CSA will consider the financial resources of the child in the context of the income and asset position of both parents. In most cases there will be some overlap between these considerations and that of consideration of what is 'just and equitable'.

    Minimal earnings
    Significant income
    'Just and equitable', or fair, and the kinds of decision that can be made

Minimal earnings

Minimal earnings are generally not regarded as a reason to change an assessment of child support (Mee and Ferguson (1986) FLC 91-716).

CSA will not usually consider that the following types of income affect the financial responsibility of the parents:

    income derived from casual work in holidays or after school hours,
    gifts of small amounts of money,
    pocket money.

CSA must disregard an income-tested pension, allowance or benefit received by the child (or by another person on behalf of the child) when considering that child's income, earning capacity, property and financial resources (section 117(7)).
Significant income

If a child receives more than a minimal income (i.e. a significant income), CSA will consider whether that income is sufficient to warrant a change to an assessment. This will depend upon the income of the child, the financial circumstances of the parents, the amount of child support payable under the assessment and the circumstances of the case. However, as a guide, CSA will not be satisfied that a childs income is sufficient to warrant a change to the assessment unless that income is regular and exceeds the equivalent of the maximum rate of Youth Allowance payable to a child under 18 years of age living at home plus the income free threshold applicable to students/New Apprentices. This means, for example, that as at 1 January 2011 a child would generally need to earn or receive a gross income of at least $224.35 per week for the earnings to be considered so significant as to be capable of affecting the assessment.

(Please note that the actual figures will change periodically in line with changes to Centrelink rates. For up to date figures please refer to the youth allowance page on the Centrelink website.)

CSA will also consider the needs of the child including the costs incurred by the child, or the parents, in earning the income, e.g. transport and clothing costs.

Example

Where a child earns $230 per week but incurs high transport costs, and the payer has an adequate disposable income, it might not be considered fair to change the assessment.

If the payer has a low income and the payee is in a comfortable financial position, then it might be considered fair to change the assessment.

'Just and equitable', or fair, and the kinds of decision that can be made

If there is a reason to change the assessment CSA must consider whether it would be fair to the child, the payer, and the payee to make a decision to change the assessment (sections 117(4) to 117(9)).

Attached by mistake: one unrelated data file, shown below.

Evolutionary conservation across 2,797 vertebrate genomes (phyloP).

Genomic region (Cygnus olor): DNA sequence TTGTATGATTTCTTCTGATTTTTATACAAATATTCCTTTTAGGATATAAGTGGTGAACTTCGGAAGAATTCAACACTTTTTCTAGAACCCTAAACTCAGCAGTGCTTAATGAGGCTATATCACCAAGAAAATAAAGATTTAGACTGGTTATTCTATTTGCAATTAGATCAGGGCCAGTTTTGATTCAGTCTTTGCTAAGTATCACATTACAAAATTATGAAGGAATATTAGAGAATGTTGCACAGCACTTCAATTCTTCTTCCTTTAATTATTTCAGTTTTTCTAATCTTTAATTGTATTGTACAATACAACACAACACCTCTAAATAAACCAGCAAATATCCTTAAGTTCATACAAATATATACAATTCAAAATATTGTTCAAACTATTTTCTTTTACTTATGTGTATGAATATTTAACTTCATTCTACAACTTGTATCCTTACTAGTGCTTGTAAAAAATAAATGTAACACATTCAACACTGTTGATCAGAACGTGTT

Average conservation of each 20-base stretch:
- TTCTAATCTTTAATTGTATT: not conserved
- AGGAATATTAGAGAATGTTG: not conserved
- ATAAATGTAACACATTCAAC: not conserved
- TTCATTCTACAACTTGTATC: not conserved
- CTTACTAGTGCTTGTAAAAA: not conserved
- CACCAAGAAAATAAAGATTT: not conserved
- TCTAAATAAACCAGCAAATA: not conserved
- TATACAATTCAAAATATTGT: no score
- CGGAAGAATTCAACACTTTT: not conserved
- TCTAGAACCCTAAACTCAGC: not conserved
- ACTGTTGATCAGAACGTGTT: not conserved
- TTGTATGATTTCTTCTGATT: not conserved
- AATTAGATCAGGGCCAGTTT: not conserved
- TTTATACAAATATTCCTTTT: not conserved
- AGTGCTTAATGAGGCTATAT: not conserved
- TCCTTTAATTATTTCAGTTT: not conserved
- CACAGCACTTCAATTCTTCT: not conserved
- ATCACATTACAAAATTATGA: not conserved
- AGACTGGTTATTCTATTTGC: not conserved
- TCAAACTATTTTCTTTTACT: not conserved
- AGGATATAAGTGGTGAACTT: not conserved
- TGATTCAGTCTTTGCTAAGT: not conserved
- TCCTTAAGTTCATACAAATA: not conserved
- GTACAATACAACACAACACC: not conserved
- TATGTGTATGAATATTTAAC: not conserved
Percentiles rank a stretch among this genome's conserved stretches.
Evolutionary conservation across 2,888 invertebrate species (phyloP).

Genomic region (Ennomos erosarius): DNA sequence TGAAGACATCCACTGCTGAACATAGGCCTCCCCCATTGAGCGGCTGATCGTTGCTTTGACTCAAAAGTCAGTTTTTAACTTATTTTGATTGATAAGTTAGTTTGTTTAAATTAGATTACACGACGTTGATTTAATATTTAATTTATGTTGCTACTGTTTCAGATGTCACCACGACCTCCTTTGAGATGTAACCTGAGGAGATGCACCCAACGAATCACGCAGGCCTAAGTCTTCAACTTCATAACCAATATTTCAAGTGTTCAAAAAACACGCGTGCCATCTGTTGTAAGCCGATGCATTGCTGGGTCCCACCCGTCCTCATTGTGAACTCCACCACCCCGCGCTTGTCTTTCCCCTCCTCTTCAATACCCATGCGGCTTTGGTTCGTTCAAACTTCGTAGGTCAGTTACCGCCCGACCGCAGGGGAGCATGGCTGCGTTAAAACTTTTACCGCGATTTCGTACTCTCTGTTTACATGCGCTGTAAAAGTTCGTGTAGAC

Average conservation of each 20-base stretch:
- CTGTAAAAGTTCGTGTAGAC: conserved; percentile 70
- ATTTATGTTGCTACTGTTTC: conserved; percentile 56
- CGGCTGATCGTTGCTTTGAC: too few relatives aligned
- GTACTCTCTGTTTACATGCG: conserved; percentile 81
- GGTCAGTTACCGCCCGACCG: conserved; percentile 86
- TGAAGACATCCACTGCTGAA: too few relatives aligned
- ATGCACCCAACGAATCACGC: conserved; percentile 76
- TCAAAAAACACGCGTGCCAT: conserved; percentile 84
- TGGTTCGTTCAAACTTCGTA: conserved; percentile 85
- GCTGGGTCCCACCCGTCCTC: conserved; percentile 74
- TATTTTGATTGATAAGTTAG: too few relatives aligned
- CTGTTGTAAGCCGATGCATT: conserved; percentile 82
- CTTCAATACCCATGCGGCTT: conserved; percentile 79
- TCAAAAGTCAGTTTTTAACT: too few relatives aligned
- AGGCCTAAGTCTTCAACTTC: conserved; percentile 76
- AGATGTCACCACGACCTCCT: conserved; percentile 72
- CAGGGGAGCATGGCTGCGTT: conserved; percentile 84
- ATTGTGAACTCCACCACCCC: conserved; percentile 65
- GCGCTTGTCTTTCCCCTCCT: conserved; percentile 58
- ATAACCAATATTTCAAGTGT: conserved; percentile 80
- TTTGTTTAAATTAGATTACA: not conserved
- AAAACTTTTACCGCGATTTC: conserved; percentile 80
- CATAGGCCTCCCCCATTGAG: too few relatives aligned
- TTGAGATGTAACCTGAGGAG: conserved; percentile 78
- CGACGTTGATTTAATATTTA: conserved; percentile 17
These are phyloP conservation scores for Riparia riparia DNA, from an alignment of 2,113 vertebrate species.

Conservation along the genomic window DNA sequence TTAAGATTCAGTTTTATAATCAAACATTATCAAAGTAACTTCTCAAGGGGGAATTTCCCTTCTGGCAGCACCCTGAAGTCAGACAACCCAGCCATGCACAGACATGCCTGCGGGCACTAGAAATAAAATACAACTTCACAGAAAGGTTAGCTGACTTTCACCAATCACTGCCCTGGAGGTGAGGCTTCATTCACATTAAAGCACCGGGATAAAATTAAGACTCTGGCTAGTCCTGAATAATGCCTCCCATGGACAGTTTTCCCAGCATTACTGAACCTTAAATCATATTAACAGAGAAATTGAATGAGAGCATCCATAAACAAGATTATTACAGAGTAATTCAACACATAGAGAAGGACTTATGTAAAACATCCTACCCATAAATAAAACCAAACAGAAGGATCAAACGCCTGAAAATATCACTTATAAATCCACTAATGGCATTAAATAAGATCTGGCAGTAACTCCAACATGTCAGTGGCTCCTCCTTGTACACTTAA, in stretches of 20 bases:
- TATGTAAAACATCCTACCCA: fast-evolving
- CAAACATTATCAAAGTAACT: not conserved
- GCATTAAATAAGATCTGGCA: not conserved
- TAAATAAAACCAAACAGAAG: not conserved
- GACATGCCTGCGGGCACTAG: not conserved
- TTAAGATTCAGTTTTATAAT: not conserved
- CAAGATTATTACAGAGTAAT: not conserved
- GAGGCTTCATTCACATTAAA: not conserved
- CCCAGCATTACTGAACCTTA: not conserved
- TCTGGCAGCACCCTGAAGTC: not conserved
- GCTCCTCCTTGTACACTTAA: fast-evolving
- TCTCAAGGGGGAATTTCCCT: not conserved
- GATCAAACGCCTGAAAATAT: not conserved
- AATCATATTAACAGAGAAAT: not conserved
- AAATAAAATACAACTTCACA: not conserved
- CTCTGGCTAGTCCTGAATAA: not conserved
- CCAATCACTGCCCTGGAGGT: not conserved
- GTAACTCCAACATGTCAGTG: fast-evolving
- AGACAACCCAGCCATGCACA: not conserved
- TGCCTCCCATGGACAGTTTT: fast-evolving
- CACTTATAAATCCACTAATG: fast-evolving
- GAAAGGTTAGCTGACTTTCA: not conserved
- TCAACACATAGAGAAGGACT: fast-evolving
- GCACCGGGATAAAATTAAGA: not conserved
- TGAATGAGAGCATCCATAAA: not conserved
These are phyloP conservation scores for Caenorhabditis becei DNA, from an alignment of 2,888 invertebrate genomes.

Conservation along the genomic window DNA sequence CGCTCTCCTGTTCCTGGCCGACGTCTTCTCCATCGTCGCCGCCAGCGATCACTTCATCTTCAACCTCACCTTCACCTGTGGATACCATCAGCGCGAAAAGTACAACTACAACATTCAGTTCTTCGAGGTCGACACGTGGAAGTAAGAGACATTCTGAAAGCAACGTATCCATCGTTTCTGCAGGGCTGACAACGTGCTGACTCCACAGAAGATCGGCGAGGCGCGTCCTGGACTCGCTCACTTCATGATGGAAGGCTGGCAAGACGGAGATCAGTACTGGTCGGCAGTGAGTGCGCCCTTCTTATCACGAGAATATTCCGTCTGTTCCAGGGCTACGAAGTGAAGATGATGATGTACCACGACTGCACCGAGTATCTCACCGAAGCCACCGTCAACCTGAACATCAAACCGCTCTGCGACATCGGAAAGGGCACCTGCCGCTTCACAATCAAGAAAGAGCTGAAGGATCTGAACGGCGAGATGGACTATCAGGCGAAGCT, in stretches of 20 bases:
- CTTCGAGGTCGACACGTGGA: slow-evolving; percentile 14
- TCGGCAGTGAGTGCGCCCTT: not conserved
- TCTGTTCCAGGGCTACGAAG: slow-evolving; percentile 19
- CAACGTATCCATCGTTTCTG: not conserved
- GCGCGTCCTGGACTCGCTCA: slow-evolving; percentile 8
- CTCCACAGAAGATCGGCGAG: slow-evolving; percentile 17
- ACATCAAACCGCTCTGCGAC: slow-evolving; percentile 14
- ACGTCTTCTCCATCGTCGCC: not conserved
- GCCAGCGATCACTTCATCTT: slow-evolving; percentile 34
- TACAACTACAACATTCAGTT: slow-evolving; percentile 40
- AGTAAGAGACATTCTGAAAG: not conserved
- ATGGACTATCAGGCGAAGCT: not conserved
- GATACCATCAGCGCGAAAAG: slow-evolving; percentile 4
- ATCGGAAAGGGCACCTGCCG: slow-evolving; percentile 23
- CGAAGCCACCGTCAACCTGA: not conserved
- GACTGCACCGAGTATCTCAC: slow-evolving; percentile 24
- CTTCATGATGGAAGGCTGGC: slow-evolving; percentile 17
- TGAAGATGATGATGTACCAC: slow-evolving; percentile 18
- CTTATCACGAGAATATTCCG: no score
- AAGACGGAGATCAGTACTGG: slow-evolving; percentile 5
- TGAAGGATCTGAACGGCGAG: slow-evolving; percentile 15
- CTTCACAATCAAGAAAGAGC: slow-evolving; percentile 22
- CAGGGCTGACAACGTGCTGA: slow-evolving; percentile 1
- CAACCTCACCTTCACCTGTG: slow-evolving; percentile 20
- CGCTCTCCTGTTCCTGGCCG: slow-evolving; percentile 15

Where the assessment covers a number of eligible children, the significant income of one child may be sufficient to establish the reason in respect of that child. It may be fair to reflect the income of the child by reducing the costs of that child used in the assessment, which will reduce the total child support payable.

Where there is a change to the assessment due to the income, earning capacity, property and financial resources of the child, the change will usually have effect until the child turns 18, or the end of the school year in which the child turns 18, subject to an application under section 151B (see Chapter 2.5.5).

The decision will depend on the circumstances of the case and any other reasons under consideration.




dj7000 said
My daughter turns 18 in early April 2012. If she enrols in a TAFE course (eg Cert in IT or horticulture) at the beginning of 2012, can my ex wife ask for child support to be extended til she finishes this course.

Meaning I am paying child support after she turns 18.

The CSA Guide - 2.5.5: Application to have an assessment continue past a child's 18th birthday said
2.5.5: Application to have an assessment continue past a child's 18th birthday
Version 2.5, Last updated 3 February 2012 3:00pm
Context

A carer entitled to child support can apply to extend a child support assessment (including one based on an agreement) until the last day of the secondary school year if the child will turn 18 during that year and is in full-time secondary education.

A parent who has a relevant dependent child who will turn 18 during that year and is in full-time secondary education can also apply for the relevant dependent child to be taken into account in any relevant administrative assessment until the last day of the secondary school year.

A secondary school includes a school, TAFE college or any other educational institution which provides full-time secondary education. A secondary school also includes a school that caters for the needs of children with learning difficulties and provides a form of education that is not tertiary education.
Legislative references

    Sections 5, 151B, 151C, 151D and 151E Child Support (Assessment) Act 1989
    Section 66E Family Law Act 1975

Explanation

    How to make an application
    How CSA will make a decision